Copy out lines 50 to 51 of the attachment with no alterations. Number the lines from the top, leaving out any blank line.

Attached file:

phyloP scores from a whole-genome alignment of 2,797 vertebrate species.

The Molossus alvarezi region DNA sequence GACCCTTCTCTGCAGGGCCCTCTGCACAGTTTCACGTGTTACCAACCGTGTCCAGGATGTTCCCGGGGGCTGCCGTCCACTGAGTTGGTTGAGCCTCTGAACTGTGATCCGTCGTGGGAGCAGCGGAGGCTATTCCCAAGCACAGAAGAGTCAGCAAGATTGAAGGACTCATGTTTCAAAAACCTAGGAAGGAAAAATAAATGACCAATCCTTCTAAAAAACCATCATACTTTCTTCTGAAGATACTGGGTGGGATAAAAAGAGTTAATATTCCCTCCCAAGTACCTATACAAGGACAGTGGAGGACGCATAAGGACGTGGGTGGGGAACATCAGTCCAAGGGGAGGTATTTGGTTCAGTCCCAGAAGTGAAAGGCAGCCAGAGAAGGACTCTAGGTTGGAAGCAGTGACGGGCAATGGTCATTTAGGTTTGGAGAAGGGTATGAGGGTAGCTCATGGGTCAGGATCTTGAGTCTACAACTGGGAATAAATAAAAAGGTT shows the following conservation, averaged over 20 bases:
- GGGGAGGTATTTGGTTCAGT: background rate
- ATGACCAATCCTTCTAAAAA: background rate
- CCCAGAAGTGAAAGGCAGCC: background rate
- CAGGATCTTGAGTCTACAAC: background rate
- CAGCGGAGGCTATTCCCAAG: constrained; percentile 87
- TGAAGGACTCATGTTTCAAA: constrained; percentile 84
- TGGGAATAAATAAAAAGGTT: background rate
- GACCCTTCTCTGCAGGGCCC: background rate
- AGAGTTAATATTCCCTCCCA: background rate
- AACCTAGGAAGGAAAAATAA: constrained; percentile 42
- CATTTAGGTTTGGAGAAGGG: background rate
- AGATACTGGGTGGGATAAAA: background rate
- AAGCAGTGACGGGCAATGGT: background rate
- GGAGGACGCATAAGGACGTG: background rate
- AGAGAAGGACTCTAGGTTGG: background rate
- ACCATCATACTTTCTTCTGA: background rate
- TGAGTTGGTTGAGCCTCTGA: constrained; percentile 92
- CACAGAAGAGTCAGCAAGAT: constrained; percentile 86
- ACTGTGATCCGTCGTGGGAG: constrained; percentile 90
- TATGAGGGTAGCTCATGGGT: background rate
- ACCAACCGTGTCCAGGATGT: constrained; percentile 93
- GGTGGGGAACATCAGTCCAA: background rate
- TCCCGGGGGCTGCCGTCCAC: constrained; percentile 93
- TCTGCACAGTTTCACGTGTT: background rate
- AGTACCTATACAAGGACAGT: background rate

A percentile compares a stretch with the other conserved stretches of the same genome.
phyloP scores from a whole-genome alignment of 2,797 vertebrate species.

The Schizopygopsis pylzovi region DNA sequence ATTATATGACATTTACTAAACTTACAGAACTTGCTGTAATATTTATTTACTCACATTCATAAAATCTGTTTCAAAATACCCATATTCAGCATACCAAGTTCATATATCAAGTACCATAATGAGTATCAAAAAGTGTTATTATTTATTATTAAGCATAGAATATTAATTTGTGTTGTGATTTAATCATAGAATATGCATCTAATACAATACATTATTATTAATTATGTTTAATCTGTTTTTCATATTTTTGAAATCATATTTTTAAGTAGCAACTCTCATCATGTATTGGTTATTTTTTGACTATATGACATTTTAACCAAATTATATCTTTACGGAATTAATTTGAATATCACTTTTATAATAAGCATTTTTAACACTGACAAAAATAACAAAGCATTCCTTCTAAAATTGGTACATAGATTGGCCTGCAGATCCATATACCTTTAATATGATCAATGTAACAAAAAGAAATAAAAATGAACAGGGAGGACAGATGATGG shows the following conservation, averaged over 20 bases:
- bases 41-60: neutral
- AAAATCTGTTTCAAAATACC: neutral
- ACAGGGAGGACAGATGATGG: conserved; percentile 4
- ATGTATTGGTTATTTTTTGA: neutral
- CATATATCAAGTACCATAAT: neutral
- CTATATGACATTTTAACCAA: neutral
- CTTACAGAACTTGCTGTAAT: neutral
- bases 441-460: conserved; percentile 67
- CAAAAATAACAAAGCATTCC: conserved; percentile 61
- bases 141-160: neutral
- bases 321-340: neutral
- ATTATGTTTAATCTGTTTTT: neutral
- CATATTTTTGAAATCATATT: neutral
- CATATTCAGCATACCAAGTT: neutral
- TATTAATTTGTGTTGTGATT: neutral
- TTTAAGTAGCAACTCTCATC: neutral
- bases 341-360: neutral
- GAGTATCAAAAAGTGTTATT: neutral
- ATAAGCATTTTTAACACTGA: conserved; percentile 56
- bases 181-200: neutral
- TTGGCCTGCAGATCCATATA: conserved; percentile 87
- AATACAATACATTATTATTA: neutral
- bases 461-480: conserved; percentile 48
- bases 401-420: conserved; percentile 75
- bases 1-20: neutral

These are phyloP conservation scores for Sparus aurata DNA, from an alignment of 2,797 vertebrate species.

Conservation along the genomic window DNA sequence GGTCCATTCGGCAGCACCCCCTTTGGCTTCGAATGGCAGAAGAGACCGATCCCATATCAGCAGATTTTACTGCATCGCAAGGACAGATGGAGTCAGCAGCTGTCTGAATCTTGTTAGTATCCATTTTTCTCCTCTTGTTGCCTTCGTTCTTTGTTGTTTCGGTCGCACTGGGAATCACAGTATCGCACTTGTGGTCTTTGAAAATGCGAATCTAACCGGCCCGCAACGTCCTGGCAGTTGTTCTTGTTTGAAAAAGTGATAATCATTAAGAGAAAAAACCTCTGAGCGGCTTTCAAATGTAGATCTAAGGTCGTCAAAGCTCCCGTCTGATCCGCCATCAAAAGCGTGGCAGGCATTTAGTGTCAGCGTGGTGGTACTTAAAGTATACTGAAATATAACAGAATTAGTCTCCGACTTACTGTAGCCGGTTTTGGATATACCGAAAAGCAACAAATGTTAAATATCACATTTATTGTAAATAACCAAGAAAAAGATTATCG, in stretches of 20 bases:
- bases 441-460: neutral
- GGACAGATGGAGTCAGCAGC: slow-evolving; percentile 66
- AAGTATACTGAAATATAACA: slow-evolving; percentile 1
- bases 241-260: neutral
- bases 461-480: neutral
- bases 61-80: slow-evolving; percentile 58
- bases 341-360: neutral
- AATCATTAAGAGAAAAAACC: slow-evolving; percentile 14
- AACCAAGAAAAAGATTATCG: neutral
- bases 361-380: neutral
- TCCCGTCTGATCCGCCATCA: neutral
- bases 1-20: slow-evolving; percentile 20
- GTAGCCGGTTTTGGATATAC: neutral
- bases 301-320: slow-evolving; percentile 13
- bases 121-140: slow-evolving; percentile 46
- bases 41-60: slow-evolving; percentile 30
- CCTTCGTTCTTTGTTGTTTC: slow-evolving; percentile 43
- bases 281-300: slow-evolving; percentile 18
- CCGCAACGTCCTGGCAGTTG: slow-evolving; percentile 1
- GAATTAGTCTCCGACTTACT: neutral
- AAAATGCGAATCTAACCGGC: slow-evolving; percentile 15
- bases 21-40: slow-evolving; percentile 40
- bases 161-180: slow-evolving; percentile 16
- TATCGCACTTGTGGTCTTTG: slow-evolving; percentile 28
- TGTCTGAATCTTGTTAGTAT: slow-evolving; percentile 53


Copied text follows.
- bases 181-200: neutral
- TTGGCCTGCAGATCCATATA: conserved; percentile 87